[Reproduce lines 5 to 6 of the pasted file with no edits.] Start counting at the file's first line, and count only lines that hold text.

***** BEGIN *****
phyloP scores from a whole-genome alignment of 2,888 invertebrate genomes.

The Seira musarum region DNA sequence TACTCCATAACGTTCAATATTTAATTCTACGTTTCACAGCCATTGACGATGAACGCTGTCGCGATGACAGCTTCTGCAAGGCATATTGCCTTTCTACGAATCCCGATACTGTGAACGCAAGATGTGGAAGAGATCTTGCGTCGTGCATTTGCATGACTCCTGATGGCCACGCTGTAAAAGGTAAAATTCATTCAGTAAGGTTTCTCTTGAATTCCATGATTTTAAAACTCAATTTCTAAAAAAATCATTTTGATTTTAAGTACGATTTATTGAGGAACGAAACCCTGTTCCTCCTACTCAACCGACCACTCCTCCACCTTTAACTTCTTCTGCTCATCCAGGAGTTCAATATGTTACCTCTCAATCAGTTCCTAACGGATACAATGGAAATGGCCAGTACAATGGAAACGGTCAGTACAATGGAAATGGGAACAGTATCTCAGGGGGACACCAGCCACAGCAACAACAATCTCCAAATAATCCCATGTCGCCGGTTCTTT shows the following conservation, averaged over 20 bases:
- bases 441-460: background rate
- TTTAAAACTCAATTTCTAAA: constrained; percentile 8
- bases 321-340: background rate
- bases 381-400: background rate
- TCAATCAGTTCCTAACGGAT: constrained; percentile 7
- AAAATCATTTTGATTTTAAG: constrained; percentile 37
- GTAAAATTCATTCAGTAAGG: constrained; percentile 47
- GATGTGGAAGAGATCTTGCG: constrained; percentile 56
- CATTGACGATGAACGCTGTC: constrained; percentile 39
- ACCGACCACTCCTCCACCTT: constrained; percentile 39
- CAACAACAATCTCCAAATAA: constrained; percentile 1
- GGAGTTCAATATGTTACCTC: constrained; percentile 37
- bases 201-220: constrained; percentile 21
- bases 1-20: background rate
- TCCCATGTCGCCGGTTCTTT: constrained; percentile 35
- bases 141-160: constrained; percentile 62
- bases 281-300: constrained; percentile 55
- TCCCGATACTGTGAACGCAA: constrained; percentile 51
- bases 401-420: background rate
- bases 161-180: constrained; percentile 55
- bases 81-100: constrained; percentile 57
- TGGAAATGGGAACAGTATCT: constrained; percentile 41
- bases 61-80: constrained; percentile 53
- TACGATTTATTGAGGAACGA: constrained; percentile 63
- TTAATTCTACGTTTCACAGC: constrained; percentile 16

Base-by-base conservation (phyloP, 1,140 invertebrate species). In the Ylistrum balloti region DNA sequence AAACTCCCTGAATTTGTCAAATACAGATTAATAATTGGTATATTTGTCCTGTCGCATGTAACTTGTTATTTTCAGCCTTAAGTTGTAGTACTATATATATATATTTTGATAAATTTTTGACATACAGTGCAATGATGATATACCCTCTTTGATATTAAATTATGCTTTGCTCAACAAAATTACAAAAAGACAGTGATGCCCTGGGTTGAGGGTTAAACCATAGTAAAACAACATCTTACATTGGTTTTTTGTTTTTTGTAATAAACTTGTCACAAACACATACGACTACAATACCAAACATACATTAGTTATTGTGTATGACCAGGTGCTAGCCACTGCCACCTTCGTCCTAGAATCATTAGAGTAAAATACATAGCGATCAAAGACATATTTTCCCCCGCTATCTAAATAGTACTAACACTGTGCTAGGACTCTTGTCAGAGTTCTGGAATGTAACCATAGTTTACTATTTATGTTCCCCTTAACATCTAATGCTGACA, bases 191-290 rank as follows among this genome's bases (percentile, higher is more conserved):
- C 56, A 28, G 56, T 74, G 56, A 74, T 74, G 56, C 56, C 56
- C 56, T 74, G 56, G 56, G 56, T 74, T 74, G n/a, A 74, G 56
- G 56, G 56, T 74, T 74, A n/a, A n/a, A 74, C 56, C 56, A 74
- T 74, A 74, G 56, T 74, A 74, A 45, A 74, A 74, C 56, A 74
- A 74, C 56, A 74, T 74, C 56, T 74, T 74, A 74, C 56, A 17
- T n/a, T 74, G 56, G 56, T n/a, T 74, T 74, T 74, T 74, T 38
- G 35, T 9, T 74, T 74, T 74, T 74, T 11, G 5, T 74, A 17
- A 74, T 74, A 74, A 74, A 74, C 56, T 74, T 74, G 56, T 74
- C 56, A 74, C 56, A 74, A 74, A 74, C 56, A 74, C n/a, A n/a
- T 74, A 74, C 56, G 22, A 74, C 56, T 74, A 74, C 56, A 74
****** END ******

- bases 321-340: background rate
- bases 381-400: background rate